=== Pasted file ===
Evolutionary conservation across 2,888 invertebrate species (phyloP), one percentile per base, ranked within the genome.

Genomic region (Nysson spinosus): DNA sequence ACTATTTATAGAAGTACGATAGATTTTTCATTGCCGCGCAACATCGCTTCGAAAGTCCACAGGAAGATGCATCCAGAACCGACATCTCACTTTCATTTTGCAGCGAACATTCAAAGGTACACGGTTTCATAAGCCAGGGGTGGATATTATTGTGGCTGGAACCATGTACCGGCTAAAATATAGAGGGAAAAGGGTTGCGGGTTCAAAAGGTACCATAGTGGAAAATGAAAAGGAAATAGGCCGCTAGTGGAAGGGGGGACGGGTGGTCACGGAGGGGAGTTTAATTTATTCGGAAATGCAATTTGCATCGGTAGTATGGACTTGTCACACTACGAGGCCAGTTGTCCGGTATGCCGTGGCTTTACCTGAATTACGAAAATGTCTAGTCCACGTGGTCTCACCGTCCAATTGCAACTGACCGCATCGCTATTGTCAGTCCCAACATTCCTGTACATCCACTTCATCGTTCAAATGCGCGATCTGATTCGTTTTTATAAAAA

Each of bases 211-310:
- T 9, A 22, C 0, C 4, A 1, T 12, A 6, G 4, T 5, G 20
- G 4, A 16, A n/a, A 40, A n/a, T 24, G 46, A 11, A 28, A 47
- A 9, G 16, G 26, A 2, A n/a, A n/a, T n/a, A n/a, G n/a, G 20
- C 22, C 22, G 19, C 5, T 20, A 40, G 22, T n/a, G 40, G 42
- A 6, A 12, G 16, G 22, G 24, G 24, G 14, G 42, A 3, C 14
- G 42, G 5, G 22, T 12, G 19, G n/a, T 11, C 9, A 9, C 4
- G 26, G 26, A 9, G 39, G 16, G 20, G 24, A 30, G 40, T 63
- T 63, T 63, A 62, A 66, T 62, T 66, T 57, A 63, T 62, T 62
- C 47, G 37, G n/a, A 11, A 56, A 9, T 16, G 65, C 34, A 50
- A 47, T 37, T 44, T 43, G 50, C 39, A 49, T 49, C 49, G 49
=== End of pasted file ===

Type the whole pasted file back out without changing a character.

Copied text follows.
Evolutionary conservation across 2,888 invertebrate species (phyloP), one percentile per base, ranked within the genome.

Genomic region (Nysson spinosus): DNA sequence ACTATTTATAGAAGTACGATAGATTTTTCATTGCCGCGCAACATCGCTTCGAAAGTCCACAGGAAGATGCATCCAGAACCGACATCTCACTTTCATTTTGCAGCGAACATTCAAAGGTACACGGTTTCATAAGCCAGGGGTGGATATTATTGTGGCTGGAACCATGTACCGGCTAAAATATAGAGGGAAAAGGGTTGCGGGTTCAAAAGGTACCATAGTGGAAAATGAAAAGGAAATAGGCCGCTAGTGGAAGGGGGGACGGGTGGTCACGGAGGGGAGTTTAATTTATTCGGAAATGCAATTTGCATCGGTAGTATGGACTTGTCACACTACGAGGCCAGTTGTCCGGTATGCCGTGGCTTTACCTGAATTACGAAAATGTCTAGTCCACGTGGTCTCACCGTCCAATTGCAACTGACCGCATCGCTATTGTCAGTCCCAACATTCCTGTACATCCACTTCATCGTTCAAATGCGCGATCTGATTCGTTTTTATAAAAA

Each of bases 211-310:
- T 9, A 22, C 0, C 4, A 1, T 12, A 6, G 4, T 5, G 20
- G 4, A 16, A n/a, A 40, A n/a, T 24, G 46, A 11, A 28, A 47
- A 9, G 16, G 26, A 2, A n/a, A n/a, T n/a, A n/a, G n/a, G 20
- C 22, C 22, G 19, C 5, T 20, A 40, G 22, T n/a, G 40, G 42
- A 6, A 12, G 16, G 22, G 24, G 24, G 14, G 42, A 3, C 14
- G 42, G 5, G 22, T 12, G 19, G n/a, T 11, C 9, A 9, C 4
- G 26, G 26, A 9, G 39, G 16, G 20, G 24, A 30, G 40, T 63
- T 63, T 63, A 62, A 66, T 62, T 66, T 57, A 63, T 62, T 62
- C 47, G 37, G n/a, A 11, A 56, A 9, T 16, G 65, C 34, A 50
- A 47, T 37, T 44, T 43, G 50, C 39, A 49, T 49, C 49, G 49